Just in the last month, over 186 million people in the US watched an online video. Google dominated this audience with over 150M viewers on YouTube alone. Online video clearly has a huge presence with viewers.
How can you leverage this massive audience and built in engagement of online video to build your brand? Brands are increasingly working with YouTube content creators to build brand content, drive brand awareness and engage with audiences in new and innovative ways (see our blog post on the top 5 branded YouTube videos and brands that do YouTube well). How can you collaborate with popular YouTube content creators to get the word out about your product? Here are our best practices:
Look for number of subscribers, numbers of comments per video, and ratio of likes to dislikes. All these criteria demonstrate the quality of audience and level of authority a YouTube channel has with their audience. The best YouTube content creators got there for a reason, by creating the best content and will know the best ways to adapt your brand to their content. Tubefilter is a great resource for YouTube creators and they regularly list the top subscribed to channels.
Be authentic, and most of all – be interested in the creators. Top YouTube creators get approached by hundreds of brands to do videos and collaborations, so they tend to only want to work with the brands that are the best fit and seem genuinely interested in them. So find the creators, watch their content, look how they’ve collaborated, follow them on social, and then reach out to talk.
Brands tend to want commercials, which is exactly what audiences don’t want. Work with the creator to allow them to come up with the creative brand integrations for the videos. Check out other examples of great branded content to see what’s worked well in the past. Have the creators send you examples of what they’ve done in the past. But the mantra is, the more it looks and feels like the YouTuber’s original content, the better the audience will engage with it.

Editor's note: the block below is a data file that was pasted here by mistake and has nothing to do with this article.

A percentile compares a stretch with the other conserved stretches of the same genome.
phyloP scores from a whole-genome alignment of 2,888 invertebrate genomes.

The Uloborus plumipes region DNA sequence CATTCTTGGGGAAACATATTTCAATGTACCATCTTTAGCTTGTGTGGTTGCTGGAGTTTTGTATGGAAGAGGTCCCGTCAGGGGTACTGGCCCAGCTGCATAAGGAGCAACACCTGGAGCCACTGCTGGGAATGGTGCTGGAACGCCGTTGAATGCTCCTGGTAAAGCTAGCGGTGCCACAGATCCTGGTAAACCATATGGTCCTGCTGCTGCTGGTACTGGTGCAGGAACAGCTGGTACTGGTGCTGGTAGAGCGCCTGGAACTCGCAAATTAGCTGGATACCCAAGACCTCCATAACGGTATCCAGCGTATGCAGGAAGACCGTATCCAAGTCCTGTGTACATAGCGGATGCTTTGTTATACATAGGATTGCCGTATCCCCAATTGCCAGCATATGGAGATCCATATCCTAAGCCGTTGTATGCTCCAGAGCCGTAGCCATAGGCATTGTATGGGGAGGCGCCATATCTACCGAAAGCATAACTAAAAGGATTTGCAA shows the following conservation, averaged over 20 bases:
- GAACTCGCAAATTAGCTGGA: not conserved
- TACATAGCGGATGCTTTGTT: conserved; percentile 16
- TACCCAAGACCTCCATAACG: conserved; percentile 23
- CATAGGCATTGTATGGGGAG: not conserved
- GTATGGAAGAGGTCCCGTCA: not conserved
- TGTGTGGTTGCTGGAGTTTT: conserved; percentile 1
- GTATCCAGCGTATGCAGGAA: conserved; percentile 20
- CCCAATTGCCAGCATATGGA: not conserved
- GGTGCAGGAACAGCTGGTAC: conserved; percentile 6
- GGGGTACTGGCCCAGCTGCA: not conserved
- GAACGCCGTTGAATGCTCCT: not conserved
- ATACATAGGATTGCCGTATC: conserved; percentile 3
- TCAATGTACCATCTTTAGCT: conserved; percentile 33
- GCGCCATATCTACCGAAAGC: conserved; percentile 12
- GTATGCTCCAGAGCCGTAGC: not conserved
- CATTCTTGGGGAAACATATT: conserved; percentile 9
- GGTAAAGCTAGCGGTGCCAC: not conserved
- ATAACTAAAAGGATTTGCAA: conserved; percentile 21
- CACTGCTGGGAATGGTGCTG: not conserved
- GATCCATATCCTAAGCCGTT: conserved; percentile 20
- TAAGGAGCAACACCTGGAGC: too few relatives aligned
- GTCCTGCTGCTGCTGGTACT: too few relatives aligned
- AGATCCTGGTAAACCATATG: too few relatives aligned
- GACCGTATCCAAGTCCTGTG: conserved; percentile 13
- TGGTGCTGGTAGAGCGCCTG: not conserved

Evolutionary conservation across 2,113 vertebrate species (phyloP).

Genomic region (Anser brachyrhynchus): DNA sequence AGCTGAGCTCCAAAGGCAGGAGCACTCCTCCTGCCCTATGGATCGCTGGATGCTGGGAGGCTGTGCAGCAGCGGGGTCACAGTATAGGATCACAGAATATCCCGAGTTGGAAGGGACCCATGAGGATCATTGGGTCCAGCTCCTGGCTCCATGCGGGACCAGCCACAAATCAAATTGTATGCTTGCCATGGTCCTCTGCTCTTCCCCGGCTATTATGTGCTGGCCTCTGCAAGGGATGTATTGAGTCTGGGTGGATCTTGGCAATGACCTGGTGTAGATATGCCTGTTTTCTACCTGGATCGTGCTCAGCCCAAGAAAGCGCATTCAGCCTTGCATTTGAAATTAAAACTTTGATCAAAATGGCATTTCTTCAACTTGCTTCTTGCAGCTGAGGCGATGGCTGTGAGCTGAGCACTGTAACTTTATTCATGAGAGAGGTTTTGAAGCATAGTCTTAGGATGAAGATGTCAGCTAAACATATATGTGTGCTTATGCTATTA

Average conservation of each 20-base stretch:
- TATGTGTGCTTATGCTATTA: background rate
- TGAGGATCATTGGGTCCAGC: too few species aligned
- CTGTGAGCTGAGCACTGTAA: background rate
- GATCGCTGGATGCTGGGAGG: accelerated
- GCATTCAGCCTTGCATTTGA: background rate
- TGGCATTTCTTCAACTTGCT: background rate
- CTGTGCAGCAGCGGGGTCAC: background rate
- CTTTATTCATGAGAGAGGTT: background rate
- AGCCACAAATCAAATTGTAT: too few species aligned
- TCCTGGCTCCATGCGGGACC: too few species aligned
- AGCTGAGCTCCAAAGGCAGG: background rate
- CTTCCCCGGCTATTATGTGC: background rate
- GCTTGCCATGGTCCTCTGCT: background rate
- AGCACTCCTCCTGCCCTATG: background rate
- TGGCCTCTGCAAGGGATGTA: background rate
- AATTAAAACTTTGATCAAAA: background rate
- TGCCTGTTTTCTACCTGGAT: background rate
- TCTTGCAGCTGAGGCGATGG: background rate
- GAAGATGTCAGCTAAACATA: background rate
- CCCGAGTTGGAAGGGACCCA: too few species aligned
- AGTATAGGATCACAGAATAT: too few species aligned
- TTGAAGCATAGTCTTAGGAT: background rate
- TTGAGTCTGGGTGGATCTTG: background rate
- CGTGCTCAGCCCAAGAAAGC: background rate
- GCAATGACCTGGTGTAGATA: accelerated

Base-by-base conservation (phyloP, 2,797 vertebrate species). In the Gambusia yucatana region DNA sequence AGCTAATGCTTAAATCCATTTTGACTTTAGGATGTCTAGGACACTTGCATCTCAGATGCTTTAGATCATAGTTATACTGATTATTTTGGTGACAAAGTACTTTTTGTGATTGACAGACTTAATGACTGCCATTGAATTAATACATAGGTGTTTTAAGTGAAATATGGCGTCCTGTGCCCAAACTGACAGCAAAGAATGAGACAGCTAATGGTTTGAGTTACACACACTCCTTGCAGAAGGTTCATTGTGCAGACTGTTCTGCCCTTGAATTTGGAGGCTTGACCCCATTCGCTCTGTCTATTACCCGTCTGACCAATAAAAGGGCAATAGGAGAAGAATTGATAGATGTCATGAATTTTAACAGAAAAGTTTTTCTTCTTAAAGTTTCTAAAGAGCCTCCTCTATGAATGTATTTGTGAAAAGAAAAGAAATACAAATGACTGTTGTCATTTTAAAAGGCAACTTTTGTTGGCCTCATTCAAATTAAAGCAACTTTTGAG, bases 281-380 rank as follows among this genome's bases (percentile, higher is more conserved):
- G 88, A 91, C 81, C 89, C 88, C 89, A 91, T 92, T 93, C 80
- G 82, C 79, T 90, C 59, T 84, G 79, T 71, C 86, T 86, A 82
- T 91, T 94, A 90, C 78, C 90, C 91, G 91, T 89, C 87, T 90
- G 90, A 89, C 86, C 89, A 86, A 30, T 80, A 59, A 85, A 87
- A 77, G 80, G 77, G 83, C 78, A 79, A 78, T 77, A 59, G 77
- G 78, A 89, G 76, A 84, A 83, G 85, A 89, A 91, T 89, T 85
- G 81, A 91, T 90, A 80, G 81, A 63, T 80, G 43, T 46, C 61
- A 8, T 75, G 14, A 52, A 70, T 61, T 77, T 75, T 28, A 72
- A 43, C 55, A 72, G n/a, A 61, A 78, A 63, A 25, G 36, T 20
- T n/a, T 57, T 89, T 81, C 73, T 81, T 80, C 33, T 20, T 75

YouTube channels and creators are not ad agencies or production houses. They tend to have a very rough sense of deadlines. Loosen your expectations and get a reasonable timeline in place, allowing the creator to provide the dates. Build in a buffer period. If you have a hard deadline, set a delivered deadline for the creator a couple weeks in advance to allow for a buffer. Stressed out creators don’t make great content.
One-off sponsorships work, but creators tend to prefer working with brands on a longer term basis. It allows them to build and create the best content and introduce their audiences to a product or service they like and use in a genuine, authentic manner. A series of videos also builds brand credibility and brand lift.
Lastly, don’t ask or expect for anything “viral.” It’s a term that frequently turns off YouTube creators, is over-used, and really takes a digital marketing miracle to happen.
For instance, Castrol uses Austin Evans in their #VirtualDriftCampaign to advertise its virtual reality setup. The video is produced in his style, making it accessible and authentic to his followers.
Top YouTuber Kandee Johnson For Glamour’s “Facial Fitness” video
Likewise, Glamour selected Kandee Johnson, a beauty and lifestyle blogger with an audience of women ages 20-30, to demonstrate facial fitness exercises for women looking to sculpt their faces.